RealTime IT News

DRM Makes Minimal Impact, Study Says

Despite the highly publicized efforts of copyright holders to fight the piracy of their digital content, implementation of digital rights management (DRM) solutions has been held up by outstanding issues of contention betwen those content developers and distributions and IT vendors, a new study said.

The findings by high-tech market research firm In-Stat/MDR will likely give further credence to "fair use" advocates like the Electronic Frontier Foundation (EFF), which has long argued that content developers and providers need to abandon DRM-based solutions in favor of an entirely new business models that allow, say, movie studios to still charge its audience but not inhibit the consumers' ability to make copies of some types of copyrighted content for their own personal use.

"I hope the marketplace will reject DRM solutions. DRM doesn't stop piracy or file-sharing. DRM is really a hopeless solution," Fred Von Lohmann, senior staff attorney at EFF said during a recently conducted telephone interview.

But according to the In-Stat/MDR report, attitudes within the entertainment industry are changing, which has led to a few small-scale, inter-industry implementations of technology-based DRM solutions. In fact, within the next few months, In-Stat/MDR anticipates announcements from both the movie studios and recording industries that will "herald" new online services that offer expanded "Pay-per-View" and "Pay-per-Listen" services.

"Unfortunately, most of these services will be virtually ignored by consumers who are used to accessing and downloading their digital content for free," Mike Paxton, a Senior Analyst with In-Stat/MDR, said in a statement.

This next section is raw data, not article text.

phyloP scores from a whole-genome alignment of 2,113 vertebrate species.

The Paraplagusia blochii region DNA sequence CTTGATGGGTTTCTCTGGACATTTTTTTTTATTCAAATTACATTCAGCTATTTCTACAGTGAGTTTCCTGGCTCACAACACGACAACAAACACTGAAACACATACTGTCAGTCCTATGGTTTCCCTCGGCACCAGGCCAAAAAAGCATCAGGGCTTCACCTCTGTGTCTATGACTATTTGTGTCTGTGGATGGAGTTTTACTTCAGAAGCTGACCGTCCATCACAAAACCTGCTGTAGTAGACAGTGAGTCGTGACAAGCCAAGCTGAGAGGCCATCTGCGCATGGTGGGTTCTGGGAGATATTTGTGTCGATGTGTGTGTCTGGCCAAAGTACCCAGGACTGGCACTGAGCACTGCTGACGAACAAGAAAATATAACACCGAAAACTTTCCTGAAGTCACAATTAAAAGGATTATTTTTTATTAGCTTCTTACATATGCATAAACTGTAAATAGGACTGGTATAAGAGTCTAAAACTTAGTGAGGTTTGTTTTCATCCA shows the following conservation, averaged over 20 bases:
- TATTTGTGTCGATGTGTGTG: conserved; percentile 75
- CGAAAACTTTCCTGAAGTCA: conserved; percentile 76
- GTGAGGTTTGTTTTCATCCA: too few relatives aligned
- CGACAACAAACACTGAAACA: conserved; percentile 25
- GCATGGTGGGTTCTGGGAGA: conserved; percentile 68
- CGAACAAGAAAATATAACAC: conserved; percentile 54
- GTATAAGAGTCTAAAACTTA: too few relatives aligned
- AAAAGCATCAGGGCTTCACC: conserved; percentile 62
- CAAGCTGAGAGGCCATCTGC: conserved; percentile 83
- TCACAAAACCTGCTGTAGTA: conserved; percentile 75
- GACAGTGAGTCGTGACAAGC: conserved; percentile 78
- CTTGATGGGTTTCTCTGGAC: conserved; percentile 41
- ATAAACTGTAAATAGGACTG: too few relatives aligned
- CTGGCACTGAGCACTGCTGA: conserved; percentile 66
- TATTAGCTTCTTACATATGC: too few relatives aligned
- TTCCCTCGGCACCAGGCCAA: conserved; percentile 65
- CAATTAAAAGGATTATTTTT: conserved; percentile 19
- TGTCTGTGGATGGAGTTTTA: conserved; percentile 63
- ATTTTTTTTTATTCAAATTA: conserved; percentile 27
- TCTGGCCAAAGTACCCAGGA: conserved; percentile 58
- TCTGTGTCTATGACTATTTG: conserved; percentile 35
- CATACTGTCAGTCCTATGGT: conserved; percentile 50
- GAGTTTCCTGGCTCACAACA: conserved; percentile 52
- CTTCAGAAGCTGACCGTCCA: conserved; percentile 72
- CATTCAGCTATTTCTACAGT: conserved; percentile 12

The analyst who wrote the report wasn't immediately available to expand on the details.

To be sure, the study comes out amid a growing acceptance for online subscription services that now empower the users while still rewarding the copyright holders. Just this week, Apple Computer took steps to block file-sharing of its iTunes music service.

Aiding to the confusion, though, is the stance by other IT vendors in the U.S. to fight any further government regulations that would increase their cost base, the study concluded. In parts of Europe, governments have tried levying duties on everything from blank video tapes to personal computers to collect money that would help subsidize content developers. But, the technology industry insists on a market-driven solutions, not one that is government-imposed.

And while Microsoft RealNetworks and Macrovision have come up with their own solutions, there is still no clear cut consensus governing the digital streaming media realm that would accelerate deployment.

The study also found:

  • The actual dollar amounts lost to digital piracy remain hard to determine. For instance, estimates of the US motion picture industry's losses to piracy in 2002 range from $1.3 billion to almost $4 billion.
  • Consumer apathy is abundant. Most consumers seem to believe that DRM issues do not directly affect their lives or finances.
  • In the US, the Digital Millennium Copyright Act (DMCA) has done little to help define "fair use" guidelines.

The report is entitled "DRM in 2003: Are We Making Any Progress?"